Can Biomarkers Aid in the Prediction of Postoperative Pain and Circulatory Instability After Major Abdominal Surgery?
|ClinicalTrials.gov Identifier: NCT02563652|
Recruitment Status : Completed
First Posted : September 30, 2015
Last Update Posted : November 14, 2018
Patients undergoing major surgery are exposed to extensive damage of tissues, which induces widespread activation of the inflammatory system, called 'systemic inflammatory response syndrome' (SIRS).This activation of the inflammatory system may induce instability of the heart and respiration in the postoperative period. The degree of physiologic response to postoperative SIRS as well as the degree of postoperative pain differ between patients. Therefore, patients undergoing anesthesia and major surgery are treated in a 'post anesthesia care unit' (PACU) after end of surgery.Admittance to a PACU is expensive. The time patients need to stay in a PACU after major surgery has not been extensively studied, and more appropriate tools for prediction of length of stay are needed.
The main aim of this study is to assess whether clinical observations, inflammatory biomarkers or genetic markers may aid in the prediction of physiological instability and/or pain after major surgery. Such predictors would help clinicians planning the length of PACU-stays.
|Condition or disease|
|Systemic Inflammatory Response Syndrome|
|Study Type :||Observational|
|Actual Enrollment :||101 participants|
|Official Title:||Can Biomarkers Aid in the Prediction of Postoperative Pain and Circulatory Instability After Major Abdominal Surgery? A Prospective Observational Study|
|Actual Study Start Date :||September 2015|
|Actual Primary Completion Date :||September 2018|
|Actual Study Completion Date :||September 2018|
Major abdominal surgery
Patients undergoing major abdominal surgery (laparotomy). Surgical procedures considered for inclusion include, but are not restricted to, procedures such as gastrectomy, pancreatic surgery, liver resection, open prostatectomy, colonic surgery, radical cystectomy with ileal conduit, open nephrectomy and vascular abdominal aortic surgery.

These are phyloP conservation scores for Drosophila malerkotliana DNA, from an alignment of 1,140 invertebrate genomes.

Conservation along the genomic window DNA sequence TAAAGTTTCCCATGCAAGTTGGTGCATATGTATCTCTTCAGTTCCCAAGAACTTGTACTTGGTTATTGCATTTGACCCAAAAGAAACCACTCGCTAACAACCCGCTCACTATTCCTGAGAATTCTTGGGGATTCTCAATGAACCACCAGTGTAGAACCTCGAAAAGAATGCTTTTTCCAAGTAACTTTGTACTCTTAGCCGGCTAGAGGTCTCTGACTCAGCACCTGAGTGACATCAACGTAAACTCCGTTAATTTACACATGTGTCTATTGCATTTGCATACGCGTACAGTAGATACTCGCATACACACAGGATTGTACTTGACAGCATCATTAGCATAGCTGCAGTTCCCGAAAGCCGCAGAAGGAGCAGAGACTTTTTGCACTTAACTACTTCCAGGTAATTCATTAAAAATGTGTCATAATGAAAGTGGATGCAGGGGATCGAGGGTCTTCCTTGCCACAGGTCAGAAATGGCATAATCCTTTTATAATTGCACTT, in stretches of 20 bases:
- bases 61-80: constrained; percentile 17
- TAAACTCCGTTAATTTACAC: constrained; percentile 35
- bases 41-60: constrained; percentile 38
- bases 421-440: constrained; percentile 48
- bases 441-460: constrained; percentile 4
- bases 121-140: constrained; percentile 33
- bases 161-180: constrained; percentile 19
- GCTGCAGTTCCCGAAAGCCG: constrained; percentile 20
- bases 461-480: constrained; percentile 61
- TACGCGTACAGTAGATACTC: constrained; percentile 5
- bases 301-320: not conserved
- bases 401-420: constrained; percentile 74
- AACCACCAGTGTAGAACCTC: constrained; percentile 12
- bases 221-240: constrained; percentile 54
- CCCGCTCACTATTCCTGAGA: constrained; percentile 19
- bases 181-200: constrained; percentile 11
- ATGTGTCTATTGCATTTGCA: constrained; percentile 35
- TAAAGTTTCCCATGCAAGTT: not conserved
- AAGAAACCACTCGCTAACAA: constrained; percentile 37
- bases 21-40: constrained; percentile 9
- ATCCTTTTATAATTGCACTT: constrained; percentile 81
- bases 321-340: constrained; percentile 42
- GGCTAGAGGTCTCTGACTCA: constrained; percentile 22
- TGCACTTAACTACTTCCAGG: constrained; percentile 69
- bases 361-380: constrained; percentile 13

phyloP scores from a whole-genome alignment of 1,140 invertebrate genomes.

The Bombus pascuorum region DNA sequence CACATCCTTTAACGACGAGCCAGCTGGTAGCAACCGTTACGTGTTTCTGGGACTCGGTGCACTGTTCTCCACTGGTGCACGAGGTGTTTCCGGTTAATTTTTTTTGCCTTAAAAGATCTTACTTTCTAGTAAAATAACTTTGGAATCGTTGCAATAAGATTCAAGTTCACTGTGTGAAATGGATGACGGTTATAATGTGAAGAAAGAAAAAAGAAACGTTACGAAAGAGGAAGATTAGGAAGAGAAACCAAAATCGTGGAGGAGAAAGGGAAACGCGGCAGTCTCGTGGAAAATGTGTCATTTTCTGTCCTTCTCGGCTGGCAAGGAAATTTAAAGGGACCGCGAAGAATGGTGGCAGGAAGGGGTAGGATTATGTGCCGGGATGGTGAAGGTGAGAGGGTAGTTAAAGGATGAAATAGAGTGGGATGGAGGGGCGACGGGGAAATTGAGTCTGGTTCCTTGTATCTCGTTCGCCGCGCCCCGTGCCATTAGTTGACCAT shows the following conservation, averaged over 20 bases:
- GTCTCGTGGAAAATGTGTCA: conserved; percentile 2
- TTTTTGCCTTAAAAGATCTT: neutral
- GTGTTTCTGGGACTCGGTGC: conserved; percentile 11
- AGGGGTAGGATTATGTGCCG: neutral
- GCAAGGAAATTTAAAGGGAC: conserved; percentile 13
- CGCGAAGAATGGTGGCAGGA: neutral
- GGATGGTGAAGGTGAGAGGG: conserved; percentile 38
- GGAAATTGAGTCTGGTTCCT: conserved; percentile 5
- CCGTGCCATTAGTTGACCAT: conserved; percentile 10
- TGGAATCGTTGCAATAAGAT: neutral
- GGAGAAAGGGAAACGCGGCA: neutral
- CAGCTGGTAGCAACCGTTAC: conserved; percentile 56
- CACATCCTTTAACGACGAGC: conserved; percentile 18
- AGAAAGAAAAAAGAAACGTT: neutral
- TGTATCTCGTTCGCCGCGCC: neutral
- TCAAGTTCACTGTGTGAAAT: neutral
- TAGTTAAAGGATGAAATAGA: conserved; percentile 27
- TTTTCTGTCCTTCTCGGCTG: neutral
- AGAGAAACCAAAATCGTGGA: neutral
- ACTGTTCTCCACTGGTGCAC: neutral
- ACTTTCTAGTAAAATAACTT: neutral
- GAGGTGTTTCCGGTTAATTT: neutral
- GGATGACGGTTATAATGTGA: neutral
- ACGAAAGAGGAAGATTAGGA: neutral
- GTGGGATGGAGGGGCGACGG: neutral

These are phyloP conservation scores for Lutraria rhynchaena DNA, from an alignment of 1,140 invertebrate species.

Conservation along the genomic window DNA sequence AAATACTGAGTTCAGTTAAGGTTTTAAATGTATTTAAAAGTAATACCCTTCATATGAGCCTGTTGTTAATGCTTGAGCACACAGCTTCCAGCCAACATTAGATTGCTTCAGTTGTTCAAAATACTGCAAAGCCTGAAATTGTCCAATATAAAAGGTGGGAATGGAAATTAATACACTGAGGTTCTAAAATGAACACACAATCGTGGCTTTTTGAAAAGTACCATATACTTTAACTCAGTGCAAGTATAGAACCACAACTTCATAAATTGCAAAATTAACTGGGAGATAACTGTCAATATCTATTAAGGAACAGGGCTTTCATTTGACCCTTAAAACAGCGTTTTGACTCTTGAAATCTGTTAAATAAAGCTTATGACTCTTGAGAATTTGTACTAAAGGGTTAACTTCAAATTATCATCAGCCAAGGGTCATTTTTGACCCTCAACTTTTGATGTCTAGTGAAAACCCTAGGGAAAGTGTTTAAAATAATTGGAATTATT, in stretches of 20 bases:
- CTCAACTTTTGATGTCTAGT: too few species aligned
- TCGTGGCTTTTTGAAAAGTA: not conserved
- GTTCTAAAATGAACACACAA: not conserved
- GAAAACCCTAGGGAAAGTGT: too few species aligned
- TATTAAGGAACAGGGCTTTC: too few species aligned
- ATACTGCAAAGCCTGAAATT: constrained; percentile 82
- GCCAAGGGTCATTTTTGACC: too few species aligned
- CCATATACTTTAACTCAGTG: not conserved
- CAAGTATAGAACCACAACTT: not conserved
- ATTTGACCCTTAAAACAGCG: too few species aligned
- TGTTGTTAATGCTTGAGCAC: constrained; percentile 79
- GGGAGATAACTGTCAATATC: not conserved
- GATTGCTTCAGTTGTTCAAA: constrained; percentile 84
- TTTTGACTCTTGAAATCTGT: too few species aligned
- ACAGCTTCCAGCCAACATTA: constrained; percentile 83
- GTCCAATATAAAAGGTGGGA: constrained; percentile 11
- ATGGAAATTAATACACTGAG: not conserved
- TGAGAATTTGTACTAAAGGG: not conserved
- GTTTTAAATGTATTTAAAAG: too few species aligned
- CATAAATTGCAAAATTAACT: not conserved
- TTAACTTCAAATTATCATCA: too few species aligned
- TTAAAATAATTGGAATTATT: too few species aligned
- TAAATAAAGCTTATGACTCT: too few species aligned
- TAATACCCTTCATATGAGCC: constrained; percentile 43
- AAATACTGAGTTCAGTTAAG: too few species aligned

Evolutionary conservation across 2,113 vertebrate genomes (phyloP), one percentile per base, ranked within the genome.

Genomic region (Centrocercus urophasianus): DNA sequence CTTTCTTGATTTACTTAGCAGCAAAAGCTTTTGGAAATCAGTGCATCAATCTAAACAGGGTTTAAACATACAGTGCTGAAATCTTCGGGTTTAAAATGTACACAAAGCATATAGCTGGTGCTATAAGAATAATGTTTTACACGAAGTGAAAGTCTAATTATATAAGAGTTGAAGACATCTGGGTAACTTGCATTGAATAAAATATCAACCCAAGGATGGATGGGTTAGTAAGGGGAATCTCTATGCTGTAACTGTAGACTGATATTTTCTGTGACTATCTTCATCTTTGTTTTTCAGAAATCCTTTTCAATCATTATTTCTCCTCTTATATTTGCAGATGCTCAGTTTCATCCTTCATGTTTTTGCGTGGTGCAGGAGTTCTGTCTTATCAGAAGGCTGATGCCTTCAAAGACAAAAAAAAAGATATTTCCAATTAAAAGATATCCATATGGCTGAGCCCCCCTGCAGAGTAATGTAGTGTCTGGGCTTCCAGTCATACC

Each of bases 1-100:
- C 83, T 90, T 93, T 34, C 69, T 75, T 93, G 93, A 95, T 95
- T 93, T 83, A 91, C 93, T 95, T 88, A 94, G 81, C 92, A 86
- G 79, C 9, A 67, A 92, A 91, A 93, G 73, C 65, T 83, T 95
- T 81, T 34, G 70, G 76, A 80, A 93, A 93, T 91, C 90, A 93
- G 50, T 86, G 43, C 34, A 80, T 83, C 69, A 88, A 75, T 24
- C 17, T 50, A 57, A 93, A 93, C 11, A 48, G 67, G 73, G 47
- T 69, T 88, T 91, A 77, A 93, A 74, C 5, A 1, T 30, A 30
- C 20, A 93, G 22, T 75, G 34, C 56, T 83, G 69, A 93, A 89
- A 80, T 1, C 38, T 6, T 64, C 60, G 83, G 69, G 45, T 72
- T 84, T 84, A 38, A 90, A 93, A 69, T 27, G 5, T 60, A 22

- Time to established circulatory stability for > 2 hours [Time to event outcome] [ Time Frame: 48 hours ]Circulatory stability will be assessed by applying a multi-state statistical model, where any state changes are measured at an hourly basis. The model will include variables reflecting the circulatory state of the patient, including heart rate, systolic blood pressure (or MAP) and lactate, which will be assessed together with the measures needed to maintain them, such as the amount of fluid given (ml per hour) and the extent of vasopressor (i.e. norepinephrine). The main outcome variable will be the time needed to reach the state of 'stable without intervention for more than two hours. To be classified in this state, the systolic blood pressure must be > 100 mmHg, the heart rate between 40 and 110, the patient must be off vasopressor and has a fluid requirement of less than 250 ml/hour.
- Time to reaching a state of no or mild pain problem for > 2 hours [Time to event outcome] [ Time Frame: 48 hours ]This outcome will be reached when the patient has a numeric rating score (NRS) with respect to pain of < 4 and the opioid consumption is less than 5 mg morphine equivalents per hour.
Biospecimen Retention: Samples With DNA
Please refer to this study by its ClinicalTrials.gov identifier (NCT number): NCT02563652
|University of Parma|
|St Olavs Hospital|
|Study Director:||Erik Solligård, phd md||St. Olavs Hospital|